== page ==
A venerable legacy, a vital future
For three quarters of a century, the MIT Sloan Fellows Program has been the most venerable executive program in higher education. In part, that venerability stems from the fact that it is the first executive education program in existence — in part, because its alumni are among the world's most dynamic leaders.
However, what distinguishes the MIT Sloan Fellows program most, what secures its legacy and its future, what sets its alumni apart, is a pioneering integration of knowledge, real-world practicality, intellectual courage, global collaboration, and evolution in advance of an ever-changing world.
Birthplace of executive education
Seventy-five years ago, with a generous grant from Alfred P. Sloan, the MIT School of Industrial Management launched the Sloan Fellowship Program, the world's first executive development program. The birth of the MIT Sloan Fellows Program made headlines in The New York Times in 1938 and the first five mid-career managers chosen as fellows were celebrated for their talent and for their promise. As the president of General Motors, Sloan was finding that his engineers, while outstanding in their technical fields, were not prepared for greater management responsibility.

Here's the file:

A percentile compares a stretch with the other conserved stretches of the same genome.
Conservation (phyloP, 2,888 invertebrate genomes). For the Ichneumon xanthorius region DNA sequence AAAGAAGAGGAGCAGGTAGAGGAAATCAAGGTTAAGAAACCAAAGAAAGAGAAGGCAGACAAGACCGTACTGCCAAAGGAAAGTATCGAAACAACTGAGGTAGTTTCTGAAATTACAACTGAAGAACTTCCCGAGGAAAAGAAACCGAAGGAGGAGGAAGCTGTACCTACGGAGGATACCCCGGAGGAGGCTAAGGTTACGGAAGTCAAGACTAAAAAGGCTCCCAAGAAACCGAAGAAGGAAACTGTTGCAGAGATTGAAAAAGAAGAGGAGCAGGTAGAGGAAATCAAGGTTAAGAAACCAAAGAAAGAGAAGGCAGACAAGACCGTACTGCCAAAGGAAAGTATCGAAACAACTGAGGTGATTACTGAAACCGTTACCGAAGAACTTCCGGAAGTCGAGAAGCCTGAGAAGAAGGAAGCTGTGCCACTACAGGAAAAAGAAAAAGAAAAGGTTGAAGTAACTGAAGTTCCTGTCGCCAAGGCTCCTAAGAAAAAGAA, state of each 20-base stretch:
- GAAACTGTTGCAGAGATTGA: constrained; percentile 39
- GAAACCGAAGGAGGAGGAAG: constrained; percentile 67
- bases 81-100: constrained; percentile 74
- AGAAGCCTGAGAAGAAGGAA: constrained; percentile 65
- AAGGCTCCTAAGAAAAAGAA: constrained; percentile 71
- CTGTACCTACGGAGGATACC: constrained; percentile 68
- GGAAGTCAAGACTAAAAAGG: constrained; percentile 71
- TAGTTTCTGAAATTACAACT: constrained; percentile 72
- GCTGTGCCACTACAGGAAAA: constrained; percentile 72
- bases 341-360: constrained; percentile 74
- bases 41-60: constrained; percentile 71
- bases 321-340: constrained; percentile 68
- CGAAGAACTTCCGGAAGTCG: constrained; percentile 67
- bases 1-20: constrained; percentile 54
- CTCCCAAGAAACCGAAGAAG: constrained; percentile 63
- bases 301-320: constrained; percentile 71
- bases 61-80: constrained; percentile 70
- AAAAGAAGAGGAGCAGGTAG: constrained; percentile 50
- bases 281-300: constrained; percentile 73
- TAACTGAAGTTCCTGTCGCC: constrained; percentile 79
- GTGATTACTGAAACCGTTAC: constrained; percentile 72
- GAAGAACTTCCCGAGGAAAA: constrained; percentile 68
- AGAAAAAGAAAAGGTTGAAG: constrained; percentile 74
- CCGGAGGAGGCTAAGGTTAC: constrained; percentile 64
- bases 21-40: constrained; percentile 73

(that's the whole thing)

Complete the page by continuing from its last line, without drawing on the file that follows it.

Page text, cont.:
An MIT engineer himself, Sloan understood the problem and brought it to Erwin H. Schell, head of MIT Sloan's early incarnation, the Department of Business and Engineering Administration. Schell had a solution: a program that would help to broaden the perspectives of talented but functionally focused mid-career managers, in order to prepare them for positions of general management and leadership.
Seventy-five years later, the MIT Sloan Fellows Program has built prodigious international respect. It has graduated many of the world's most illustrious and inspiring leaders, including Kofi Annan '72, secretary general of the United Nations, and Carly Fiorina '89, former president and CEO of Hewlett Packard.
And the MIT Sloan Fellows Program has continued to evolve in advance of global challenges. Twenty-five years ago, MIT Sloan and the MIT School of Engineering launched the Management of Technology program, the first program dedicated to developing outstanding engineers and scientists for leadership roles in technology-oriented organizations. Today there are more than 200 programs that have emulated the concept.
Two years ago, MIT Sloan inaugurated the MIT Sloan Fellows Program in Innovation and Global Leadership, a strategic integration of these two programs, giving executives from more than sixty countries the opportunity to study the intersection of management and innovation at the very university that pioneered the integration of those disciplines. Heralded as the most relevant program for 21st century organizations, it continues the vision of Alfred P. Sloan by preparing talented mid-career managers from around the globe to lead and create innovative enterprises that will shape the future.